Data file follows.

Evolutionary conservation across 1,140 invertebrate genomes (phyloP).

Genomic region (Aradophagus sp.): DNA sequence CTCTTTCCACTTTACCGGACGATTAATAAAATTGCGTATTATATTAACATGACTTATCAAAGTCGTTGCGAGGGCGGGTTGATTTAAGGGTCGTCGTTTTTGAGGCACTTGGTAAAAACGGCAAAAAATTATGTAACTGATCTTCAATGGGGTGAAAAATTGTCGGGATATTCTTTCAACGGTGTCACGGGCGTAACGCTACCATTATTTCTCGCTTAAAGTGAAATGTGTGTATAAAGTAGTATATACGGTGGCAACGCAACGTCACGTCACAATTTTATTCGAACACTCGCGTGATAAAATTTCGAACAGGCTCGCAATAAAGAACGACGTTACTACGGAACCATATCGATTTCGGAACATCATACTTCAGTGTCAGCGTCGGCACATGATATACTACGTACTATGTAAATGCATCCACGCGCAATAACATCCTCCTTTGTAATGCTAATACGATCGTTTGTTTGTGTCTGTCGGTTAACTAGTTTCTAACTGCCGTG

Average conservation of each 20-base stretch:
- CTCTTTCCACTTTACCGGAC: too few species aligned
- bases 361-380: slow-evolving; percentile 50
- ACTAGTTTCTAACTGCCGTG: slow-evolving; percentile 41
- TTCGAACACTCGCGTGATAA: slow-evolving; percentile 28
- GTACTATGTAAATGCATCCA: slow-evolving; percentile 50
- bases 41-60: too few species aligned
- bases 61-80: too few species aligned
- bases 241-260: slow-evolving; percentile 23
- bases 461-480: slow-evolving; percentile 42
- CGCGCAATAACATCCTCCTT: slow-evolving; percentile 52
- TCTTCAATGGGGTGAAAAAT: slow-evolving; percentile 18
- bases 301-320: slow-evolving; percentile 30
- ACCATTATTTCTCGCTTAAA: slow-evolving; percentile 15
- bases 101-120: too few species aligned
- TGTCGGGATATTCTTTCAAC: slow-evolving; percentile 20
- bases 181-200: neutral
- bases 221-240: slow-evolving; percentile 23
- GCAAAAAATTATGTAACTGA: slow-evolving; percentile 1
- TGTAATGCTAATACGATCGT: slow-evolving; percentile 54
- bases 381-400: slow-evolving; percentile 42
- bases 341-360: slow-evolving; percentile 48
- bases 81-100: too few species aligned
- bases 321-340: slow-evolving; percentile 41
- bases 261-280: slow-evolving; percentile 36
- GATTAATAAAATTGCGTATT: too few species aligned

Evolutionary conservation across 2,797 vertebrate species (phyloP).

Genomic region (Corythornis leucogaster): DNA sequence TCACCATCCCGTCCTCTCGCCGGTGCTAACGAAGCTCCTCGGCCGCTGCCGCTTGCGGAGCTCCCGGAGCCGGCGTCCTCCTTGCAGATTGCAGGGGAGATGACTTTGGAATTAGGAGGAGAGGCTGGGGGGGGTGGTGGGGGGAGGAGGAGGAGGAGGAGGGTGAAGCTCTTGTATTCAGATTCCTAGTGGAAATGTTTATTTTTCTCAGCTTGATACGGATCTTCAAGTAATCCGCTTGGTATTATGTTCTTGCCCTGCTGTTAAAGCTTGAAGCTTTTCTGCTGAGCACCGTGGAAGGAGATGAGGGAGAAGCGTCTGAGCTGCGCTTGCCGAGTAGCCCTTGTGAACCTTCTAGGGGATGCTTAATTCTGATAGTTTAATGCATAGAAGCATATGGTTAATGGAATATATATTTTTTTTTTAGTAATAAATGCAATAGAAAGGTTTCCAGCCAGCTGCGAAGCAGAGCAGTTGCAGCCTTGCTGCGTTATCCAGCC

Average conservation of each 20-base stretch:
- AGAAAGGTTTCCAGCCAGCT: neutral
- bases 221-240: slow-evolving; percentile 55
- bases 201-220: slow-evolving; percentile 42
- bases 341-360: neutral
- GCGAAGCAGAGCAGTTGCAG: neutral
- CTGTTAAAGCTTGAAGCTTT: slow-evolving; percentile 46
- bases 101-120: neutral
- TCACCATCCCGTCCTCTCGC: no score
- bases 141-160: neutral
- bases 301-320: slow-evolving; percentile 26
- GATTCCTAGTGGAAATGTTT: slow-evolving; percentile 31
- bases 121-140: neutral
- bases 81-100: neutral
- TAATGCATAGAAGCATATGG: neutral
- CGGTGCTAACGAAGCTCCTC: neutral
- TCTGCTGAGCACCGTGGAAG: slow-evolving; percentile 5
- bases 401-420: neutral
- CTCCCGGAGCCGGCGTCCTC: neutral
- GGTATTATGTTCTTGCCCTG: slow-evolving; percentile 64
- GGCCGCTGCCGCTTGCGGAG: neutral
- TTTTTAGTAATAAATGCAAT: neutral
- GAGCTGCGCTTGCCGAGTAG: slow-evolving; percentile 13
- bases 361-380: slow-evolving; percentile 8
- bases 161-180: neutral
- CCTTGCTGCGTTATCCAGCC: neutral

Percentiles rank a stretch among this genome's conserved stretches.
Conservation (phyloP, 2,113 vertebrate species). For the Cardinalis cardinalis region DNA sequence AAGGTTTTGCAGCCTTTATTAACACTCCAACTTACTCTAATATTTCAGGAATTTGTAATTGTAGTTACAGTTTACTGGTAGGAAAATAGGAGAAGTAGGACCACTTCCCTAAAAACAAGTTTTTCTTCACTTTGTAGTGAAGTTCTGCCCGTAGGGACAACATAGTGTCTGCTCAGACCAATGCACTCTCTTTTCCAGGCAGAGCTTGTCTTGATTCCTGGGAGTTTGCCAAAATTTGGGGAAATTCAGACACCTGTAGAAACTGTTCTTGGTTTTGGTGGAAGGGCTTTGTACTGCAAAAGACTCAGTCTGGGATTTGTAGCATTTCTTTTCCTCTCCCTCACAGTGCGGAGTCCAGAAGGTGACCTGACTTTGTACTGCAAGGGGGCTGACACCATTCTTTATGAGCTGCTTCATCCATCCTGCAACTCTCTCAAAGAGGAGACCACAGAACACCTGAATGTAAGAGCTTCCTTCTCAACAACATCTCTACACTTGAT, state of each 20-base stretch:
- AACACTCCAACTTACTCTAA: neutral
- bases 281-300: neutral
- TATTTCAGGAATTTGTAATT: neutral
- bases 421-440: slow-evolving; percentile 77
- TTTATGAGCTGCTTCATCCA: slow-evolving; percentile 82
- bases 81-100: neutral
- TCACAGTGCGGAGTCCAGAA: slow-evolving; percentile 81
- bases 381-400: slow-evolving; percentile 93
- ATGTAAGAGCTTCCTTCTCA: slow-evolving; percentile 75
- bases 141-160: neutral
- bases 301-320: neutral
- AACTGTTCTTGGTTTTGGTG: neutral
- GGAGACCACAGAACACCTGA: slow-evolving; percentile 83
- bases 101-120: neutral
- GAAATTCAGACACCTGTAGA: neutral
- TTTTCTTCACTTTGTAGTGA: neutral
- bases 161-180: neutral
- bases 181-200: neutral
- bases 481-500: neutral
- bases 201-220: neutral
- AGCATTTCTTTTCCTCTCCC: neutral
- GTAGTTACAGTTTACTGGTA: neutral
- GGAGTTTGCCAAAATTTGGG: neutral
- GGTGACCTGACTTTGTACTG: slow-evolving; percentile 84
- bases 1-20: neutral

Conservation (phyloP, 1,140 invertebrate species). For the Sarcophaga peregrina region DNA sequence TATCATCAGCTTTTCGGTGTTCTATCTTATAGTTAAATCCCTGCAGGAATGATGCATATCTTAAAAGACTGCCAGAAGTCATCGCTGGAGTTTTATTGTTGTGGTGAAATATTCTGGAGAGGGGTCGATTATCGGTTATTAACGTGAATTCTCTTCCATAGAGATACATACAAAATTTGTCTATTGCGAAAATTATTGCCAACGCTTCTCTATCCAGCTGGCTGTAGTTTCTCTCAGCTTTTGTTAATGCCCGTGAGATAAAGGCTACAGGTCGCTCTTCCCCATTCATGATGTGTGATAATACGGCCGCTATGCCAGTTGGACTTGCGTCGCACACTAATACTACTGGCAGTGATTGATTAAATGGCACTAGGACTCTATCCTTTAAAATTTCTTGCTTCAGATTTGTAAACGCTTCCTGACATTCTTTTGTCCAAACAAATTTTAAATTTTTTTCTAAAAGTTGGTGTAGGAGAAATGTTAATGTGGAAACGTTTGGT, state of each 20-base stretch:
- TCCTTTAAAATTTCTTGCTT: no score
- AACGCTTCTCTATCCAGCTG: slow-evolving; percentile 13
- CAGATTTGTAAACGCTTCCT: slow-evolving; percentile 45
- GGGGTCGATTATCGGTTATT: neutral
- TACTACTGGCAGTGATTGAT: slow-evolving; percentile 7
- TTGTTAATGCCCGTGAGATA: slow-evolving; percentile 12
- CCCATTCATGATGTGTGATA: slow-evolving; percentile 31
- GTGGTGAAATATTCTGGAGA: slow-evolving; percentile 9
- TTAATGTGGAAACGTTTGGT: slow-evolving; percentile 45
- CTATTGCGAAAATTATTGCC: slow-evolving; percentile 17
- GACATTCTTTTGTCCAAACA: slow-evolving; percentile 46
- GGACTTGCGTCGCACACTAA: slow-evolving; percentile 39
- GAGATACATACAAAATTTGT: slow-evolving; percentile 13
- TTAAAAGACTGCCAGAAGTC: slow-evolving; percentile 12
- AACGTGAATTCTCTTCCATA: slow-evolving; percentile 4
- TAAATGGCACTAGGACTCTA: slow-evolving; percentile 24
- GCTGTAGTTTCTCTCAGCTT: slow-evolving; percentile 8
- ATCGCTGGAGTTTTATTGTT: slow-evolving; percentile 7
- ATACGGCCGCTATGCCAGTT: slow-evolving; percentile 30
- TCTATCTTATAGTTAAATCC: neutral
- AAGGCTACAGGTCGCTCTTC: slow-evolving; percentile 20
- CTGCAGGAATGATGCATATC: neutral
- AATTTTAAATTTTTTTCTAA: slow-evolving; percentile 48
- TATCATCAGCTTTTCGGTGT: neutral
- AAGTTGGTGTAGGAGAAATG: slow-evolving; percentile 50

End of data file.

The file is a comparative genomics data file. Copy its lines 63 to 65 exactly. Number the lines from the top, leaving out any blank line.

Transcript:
- TTTATGAGCTGCTTCATCCA: slow-evolving; percentile 82
- bases 81-100: neutral
- TCACAGTGCGGAGTCCAGAA: slow-evolving; percentile 81